Tsunoda, who works as a film producer, also reached out to other families dealing with the grief of losing a child to a drowning incident. Traveling around the country, she spoke with families, medical professionals and researchers to examine the drowning’s massive annual death toll – about 900 youth every year – as well as new efforts to combat youth drowning. The project eventually became the documentary Drowning in Silence, which premiered on Apple TV+      on May 12 and is available for purchase on many platforms.

Although Lloyd takes a more hands-on approach in her programming, she’s still guided by the same spirit. Lesson programs typically devote time to cultivating an awareness of aquatic safety in children – asking permission to get in water, knowing how to identify lifeguards and understanding the dangers of water.

“It’s not just survival skills in the water, but creating that all-around awareness and understanding of water safety that makes a safe swimming experience,” Lloyd explained.

Natasha Lloyd, and No More Under founder Chezik Tsunoda attend an organizational event.
Natasha Lloyd, and No More Under founder Chezik Tsunoda attend an organizational event.

An entrepreneurial approach to a nonprofit

While the nonprofit had established itself as advocates in preventing drowning, Lloyd was tasked with kicking off the learn-to-swim portion of its operations when she accepted her position in late 2021. She was a nearly ideal candidate for the job: Not only as a one-time swim instructor and a NCAA Division I swimmer herself, but also as an Impact alum, she graduated from an MBA program specifically tooled to enable its graduates to address social, environmental and economic challenges.

Lloyd even had experience assembling a startup from scratch from her time in the Impact MBA, helping research and develop the startup RaKaivery, a farm-to-table concept aimed at reducing food waste. Armed with the entrepreneurial mindset developed in the Impact MBA, Lloyd approached the challenge like any MBA      would: She analyzed the market, discovered gaps in the aquatic industry caused by social and cultural conditions, and addressed them head on.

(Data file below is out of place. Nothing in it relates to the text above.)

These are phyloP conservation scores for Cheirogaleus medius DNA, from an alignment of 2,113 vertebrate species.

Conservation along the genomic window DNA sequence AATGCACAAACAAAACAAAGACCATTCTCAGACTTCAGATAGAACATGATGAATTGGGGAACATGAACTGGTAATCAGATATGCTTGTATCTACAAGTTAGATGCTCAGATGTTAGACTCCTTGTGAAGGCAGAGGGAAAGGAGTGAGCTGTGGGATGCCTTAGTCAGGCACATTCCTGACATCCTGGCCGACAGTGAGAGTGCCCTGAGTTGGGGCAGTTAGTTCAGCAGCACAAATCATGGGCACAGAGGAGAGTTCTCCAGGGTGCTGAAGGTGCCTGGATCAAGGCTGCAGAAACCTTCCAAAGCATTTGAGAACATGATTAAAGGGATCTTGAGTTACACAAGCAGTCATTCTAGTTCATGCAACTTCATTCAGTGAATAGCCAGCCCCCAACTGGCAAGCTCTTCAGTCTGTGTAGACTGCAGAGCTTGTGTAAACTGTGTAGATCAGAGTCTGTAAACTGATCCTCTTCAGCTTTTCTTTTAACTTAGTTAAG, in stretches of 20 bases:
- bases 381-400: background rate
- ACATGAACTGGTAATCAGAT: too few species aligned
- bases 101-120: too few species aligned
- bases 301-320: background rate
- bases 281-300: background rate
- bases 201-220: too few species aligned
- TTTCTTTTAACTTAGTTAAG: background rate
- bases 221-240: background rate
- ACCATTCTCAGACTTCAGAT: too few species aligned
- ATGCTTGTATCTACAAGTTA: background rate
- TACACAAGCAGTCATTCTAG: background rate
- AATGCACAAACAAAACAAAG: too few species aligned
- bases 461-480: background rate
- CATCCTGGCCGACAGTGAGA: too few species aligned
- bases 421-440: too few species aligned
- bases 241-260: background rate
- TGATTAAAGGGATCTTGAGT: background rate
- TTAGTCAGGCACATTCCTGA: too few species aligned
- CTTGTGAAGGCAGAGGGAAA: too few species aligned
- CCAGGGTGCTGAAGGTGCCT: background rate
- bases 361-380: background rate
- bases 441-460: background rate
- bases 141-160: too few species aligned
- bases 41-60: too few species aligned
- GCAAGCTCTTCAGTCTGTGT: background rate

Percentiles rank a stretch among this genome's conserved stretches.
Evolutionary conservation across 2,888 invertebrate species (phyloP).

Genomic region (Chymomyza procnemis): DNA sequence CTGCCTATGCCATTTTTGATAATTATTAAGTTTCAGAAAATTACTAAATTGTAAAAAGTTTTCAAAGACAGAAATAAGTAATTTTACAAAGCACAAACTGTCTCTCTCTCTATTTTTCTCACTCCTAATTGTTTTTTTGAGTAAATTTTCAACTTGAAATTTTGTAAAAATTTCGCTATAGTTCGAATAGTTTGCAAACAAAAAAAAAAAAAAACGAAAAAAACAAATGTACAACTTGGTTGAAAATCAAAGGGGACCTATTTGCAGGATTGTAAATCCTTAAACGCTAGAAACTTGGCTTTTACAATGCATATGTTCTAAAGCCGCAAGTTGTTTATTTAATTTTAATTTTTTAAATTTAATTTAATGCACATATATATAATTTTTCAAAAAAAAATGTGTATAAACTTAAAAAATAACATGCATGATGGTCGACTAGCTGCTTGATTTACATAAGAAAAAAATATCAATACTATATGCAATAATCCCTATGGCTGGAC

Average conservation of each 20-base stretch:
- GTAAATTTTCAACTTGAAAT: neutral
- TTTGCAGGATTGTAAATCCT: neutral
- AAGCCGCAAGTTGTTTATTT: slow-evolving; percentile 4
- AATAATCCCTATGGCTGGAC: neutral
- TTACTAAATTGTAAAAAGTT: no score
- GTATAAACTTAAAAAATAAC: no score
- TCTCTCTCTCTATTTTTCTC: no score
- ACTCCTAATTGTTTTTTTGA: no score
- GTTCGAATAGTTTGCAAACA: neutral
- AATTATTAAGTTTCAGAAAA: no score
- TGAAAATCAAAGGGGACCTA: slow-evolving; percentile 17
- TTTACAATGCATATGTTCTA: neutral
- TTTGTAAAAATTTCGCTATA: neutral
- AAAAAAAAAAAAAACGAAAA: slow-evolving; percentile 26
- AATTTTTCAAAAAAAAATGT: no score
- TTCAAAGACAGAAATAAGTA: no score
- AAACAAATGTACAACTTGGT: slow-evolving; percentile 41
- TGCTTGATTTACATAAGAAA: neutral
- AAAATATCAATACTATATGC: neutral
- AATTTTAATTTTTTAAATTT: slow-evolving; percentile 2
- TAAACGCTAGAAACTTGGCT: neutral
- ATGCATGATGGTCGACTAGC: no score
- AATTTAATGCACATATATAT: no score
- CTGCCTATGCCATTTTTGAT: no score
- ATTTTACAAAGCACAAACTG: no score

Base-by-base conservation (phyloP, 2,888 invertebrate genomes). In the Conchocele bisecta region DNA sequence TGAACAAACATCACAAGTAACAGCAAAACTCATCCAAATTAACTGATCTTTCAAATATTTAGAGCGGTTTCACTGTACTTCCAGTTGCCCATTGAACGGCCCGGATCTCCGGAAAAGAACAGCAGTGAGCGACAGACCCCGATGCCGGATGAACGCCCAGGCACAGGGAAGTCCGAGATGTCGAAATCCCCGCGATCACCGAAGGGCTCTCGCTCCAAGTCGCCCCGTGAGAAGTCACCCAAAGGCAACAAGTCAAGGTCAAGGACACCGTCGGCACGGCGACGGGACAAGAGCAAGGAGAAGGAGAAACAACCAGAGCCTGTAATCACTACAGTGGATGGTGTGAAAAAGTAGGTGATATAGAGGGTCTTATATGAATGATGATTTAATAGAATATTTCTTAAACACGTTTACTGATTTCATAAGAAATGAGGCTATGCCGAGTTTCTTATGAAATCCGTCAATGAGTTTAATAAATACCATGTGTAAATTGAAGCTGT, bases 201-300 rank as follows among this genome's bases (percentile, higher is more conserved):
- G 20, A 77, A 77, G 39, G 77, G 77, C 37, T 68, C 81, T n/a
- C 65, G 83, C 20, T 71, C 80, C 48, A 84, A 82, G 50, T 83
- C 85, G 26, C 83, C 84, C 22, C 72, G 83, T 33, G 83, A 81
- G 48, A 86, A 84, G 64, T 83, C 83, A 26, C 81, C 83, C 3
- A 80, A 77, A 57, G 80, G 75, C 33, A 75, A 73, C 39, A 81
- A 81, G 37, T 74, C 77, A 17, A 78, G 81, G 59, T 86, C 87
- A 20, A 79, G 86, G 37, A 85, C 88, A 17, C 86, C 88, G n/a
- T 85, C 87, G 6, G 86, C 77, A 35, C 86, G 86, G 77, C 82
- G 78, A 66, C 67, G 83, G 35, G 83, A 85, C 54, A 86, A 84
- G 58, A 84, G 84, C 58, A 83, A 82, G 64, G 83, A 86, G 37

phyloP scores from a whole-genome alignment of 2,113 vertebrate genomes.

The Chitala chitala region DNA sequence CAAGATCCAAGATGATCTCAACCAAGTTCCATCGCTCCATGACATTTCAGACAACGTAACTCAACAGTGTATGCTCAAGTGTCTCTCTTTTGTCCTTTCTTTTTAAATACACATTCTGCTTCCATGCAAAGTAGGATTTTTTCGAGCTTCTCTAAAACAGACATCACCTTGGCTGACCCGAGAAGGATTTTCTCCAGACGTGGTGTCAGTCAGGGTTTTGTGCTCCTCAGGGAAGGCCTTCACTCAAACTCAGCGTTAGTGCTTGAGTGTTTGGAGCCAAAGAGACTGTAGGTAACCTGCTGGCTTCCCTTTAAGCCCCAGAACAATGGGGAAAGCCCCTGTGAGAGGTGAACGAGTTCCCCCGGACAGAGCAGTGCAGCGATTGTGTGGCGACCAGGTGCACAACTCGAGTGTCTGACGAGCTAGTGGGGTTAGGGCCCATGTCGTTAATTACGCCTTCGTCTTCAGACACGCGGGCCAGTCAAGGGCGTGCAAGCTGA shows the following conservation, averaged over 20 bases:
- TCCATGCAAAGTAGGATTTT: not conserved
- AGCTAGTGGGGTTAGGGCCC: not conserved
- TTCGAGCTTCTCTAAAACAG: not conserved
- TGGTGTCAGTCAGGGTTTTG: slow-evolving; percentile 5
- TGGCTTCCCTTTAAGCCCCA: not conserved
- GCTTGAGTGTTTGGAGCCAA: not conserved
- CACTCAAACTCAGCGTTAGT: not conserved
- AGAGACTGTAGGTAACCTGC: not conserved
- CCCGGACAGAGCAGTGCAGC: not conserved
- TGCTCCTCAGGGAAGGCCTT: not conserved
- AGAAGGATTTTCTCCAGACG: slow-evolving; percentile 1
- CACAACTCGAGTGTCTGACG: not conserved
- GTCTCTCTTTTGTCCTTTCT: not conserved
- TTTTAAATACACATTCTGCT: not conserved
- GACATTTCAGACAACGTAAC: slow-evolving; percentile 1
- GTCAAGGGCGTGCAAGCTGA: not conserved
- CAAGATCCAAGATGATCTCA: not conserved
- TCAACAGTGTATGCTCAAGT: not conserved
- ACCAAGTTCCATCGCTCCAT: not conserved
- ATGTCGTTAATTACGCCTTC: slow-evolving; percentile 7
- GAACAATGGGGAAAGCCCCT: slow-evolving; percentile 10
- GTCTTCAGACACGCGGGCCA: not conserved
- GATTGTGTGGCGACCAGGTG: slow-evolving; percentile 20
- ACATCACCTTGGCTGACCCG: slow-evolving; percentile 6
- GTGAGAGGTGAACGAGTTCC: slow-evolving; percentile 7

Since starting No More Under’s learn-to-swim program, Lloyd has helped 360 children get into the pool and develop critical lifesaving skills. She chalks up some of that success to her time at the College of Business.

“The knowledge from the Impact MBA has really helped me in taking an entrepreneurial approach to these programs,” she said. “I completely credit the Impact MBA for giving me those skills to be able to identify what existed and then realize what was needed.”

About CSU’s College of Business

The College of Business at Colorado State University is focused on using business to create a better world.

As an AACSB-accredited business school, the College is among the top five percent of business colleges worldwide, providing programs and career support services to more than 2,500 undergraduate and 1,300 graduate students. Faculty help students across our top-ranked on-campus and online programs develop the knowledge, skills and values to navigate a rapidly evolving business world and address global challenges with sustainable business solutions. Our students are known for their creativity, work ethic and resilience—resulting in an undergraduate job offer and placement rate of over 90% within 90 days of graduation.

The College’s highly ranked programs include its Online MBA, which has been ranked the No. 1 program in Colorado by U.S. News and World Report for six years running and achieved No. 16 for employability worldwide from QS Quacquarelli Symonds. The College’s Impact MBA is also ranked by Corporate Knights as a Top 20 “Better World MBA” worldwide.